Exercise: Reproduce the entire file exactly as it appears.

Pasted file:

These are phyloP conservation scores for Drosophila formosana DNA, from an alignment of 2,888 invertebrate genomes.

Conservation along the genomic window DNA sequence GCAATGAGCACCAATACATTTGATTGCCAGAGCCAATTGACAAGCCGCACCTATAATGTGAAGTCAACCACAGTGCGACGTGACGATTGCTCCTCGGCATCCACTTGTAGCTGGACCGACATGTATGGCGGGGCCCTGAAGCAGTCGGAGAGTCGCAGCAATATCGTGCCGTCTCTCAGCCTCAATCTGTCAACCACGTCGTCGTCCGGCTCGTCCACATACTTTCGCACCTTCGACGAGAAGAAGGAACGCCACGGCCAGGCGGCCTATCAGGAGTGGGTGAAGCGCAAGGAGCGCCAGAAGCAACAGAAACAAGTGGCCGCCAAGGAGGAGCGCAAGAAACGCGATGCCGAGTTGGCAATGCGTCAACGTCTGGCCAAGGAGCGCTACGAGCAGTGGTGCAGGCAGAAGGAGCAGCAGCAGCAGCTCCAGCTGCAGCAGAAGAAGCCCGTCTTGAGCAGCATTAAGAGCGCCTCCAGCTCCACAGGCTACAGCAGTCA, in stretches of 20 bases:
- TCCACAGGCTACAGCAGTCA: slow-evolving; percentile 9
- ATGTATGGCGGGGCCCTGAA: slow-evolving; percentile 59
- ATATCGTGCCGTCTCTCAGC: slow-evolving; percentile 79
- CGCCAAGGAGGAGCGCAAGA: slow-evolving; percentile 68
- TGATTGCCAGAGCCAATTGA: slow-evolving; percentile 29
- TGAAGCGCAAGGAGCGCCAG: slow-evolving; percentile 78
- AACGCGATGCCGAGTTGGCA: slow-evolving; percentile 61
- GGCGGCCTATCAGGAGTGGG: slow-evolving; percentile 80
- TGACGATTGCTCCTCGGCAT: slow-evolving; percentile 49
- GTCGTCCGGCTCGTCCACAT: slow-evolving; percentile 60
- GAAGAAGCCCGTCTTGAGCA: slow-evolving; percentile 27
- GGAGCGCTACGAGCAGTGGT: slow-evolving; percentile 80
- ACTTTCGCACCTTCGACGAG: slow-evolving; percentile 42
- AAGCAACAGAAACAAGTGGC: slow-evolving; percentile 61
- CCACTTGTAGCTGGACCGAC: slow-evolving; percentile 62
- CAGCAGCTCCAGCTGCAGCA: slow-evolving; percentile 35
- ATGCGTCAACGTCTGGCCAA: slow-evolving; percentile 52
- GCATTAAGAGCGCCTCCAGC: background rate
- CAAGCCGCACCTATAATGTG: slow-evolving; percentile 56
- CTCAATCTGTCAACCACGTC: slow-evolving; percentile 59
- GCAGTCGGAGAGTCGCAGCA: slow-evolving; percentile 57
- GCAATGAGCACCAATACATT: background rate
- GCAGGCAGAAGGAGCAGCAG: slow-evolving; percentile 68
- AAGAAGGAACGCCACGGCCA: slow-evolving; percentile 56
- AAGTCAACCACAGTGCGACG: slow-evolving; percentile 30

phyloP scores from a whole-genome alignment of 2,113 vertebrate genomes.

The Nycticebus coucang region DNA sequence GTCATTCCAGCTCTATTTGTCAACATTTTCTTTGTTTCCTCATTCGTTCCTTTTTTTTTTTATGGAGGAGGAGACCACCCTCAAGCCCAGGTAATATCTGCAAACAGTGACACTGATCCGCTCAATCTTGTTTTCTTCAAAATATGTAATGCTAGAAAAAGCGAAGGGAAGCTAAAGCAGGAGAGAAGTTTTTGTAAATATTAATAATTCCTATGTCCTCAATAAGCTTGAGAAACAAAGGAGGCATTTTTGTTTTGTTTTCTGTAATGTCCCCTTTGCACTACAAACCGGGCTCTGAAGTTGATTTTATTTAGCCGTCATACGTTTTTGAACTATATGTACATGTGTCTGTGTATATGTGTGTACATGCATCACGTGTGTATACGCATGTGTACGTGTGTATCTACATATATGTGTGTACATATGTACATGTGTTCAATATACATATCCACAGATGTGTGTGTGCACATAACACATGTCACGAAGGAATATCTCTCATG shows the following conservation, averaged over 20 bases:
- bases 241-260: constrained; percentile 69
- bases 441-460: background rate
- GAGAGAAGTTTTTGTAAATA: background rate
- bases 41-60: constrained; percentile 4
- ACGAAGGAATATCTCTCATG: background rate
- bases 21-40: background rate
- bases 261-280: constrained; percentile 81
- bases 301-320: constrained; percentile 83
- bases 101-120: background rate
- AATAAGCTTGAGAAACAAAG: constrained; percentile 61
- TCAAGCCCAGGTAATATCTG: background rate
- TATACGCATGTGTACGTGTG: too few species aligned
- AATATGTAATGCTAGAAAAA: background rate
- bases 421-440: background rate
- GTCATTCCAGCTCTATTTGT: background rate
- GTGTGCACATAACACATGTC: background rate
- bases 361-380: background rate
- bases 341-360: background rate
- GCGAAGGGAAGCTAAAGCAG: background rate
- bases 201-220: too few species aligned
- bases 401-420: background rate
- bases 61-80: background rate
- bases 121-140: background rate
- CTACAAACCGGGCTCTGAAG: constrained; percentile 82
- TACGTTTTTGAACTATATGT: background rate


These are phyloP conservation scores for Drosophila formosana DNA, from an alignment of 2,888 invertebrate genomes.

Conservation along the genomic window DNA sequence GCAATGAGCACCAATACATTTGATTGCCAGAGCCAATTGACAAGCCGCACCTATAATGTGAAGTCAACCACAGTGCGACGTGACGATTGCTCCTCGGCATCCACTTGTAGCTGGACCGACATGTATGGCGGGGCCCTGAAGCAGTCGGAGAGTCGCAGCAATATCGTGCCGTCTCTCAGCCTCAATCTGTCAACCACGTCGTCGTCCGGCTCGTCCACATACTTTCGCACCTTCGACGAGAAGAAGGAACGCCACGGCCAGGCGGCCTATCAGGAGTGGGTGAAGCGCAAGGAGCGCCAGAAGCAACAGAAACAAGTGGCCGCCAAGGAGGAGCGCAAGAAACGCGATGCCGAGTTGGCAATGCGTCAACGTCTGGCCAAGGAGCGCTACGAGCAGTGGTGCAGGCAGAAGGAGCAGCAGCAGCAGCTCCAGCTGCAGCAGAAGAAGCCCGTCTTGAGCAGCATTAAGAGCGCCTCCAGCTCCACAGGCTACAGCAGTCA, in stretches of 20 bases:
- TCCACAGGCTACAGCAGTCA: slow-evolving; percentile 9
- ATGTATGGCGGGGCCCTGAA: slow-evolving; percentile 59
- ATATCGTGCCGTCTCTCAGC: slow-evolving; percentile 79
- CGCCAAGGAGGAGCGCAAGA: slow-evolving; percentile 68
- TGATTGCCAGAGCCAATTGA: slow-evolving; percentile 29
- TGAAGCGCAAGGAGCGCCAG: slow-evolving; percentile 78
- AACGCGATGCCGAGTTGGCA: slow-evolving; percentile 61
- GGCGGCCTATCAGGAGTGGG: slow-evolving; percentile 80
- TGACGATTGCTCCTCGGCAT: slow-evolving; percentile 49
- GTCGTCCGGCTCGTCCACAT: slow-evolving; percentile 60
- GAAGAAGCCCGTCTTGAGCA: slow-evolving; percentile 27
- GGAGCGCTACGAGCAGTGGT: slow-evolving; percentile 80
- ACTTTCGCACCTTCGACGAG: slow-evolving; percentile 42
- AAGCAACAGAAACAAGTGGC: slow-evolving; percentile 61
- CCACTTGTAGCTGGACCGAC: slow-evolving; percentile 62
- CAGCAGCTCCAGCTGCAGCA: slow-evolving; percentile 35
- ATGCGTCAACGTCTGGCCAA: slow-evolving; percentile 52
- GCATTAAGAGCGCCTCCAGC: background rate
- CAAGCCGCACCTATAATGTG: slow-evolving; percentile 56
- CTCAATCTGTCAACCACGTC: slow-evolving; percentile 59
- GCAGTCGGAGAGTCGCAGCA: slow-evolving; percentile 57
- GCAATGAGCACCAATACATT: background rate
- GCAGGCAGAAGGAGCAGCAG: slow-evolving; percentile 68
- AAGAAGGAACGCCACGGCCA: slow-evolving; percentile 56
- AAGTCAACCACAGTGCGACG: slow-evolving; percentile 30

phyloP scores from a whole-genome alignment of 2,113 vertebrate genomes.

The Nycticebus coucang region DNA sequence GTCATTCCAGCTCTATTTGTCAACATTTTCTTTGTTTCCTCATTCGTTCCTTTTTTTTTTTATGGAGGAGGAGACCACCCTCAAGCCCAGGTAATATCTGCAAACAGTGACACTGATCCGCTCAATCTTGTTTTCTTCAAAATATGTAATGCTAGAAAAAGCGAAGGGAAGCTAAAGCAGGAGAGAAGTTTTTGTAAATATTAATAATTCCTATGTCCTCAATAAGCTTGAGAAACAAAGGAGGCATTTTTGTTTTGTTTTCTGTAATGTCCCCTTTGCACTACAAACCGGGCTCTGAAGTTGATTTTATTTAGCCGTCATACGTTTTTGAACTATATGTACATGTGTCTGTGTATATGTGTGTACATGCATCACGTGTGTATACGCATGTGTACGTGTGTATCTACATATATGTGTGTACATATGTACATGTGTTCAATATACATATCCACAGATGTGTGTGTGCACATAACACATGTCACGAAGGAATATCTCTCATG shows the following conservation, averaged over 20 bases:
- bases 241-260: constrained; percentile 69
- bases 441-460: background rate
- GAGAGAAGTTTTTGTAAATA: background rate
- bases 41-60: constrained; percentile 4
- ACGAAGGAATATCTCTCATG: background rate
- bases 21-40: background rate
- bases 261-280: constrained; percentile 81
- bases 301-320: constrained; percentile 83
- bases 101-120: background rate
- AATAAGCTTGAGAAACAAAG: constrained; percentile 61
- TCAAGCCCAGGTAATATCTG: background rate
- TATACGCATGTGTACGTGTG: too few species aligned
- AATATGTAATGCTAGAAAAA: background rate
- bases 421-440: background rate
- GTCATTCCAGCTCTATTTGT: background rate
- GTGTGCACATAACACATGTC: background rate
- bases 361-380: background rate
- bases 341-360: background rate
- GCGAAGGGAAGCTAAAGCAG: background rate
- bases 201-220: too few species aligned
- bases 401-420: background rate
- bases 61-80: background rate
- bases 121-140: background rate
- CTACAAACCGGGCTCTGAAG: constrained; percentile 82
- TACGTTTTTGAACTATATGT: background rate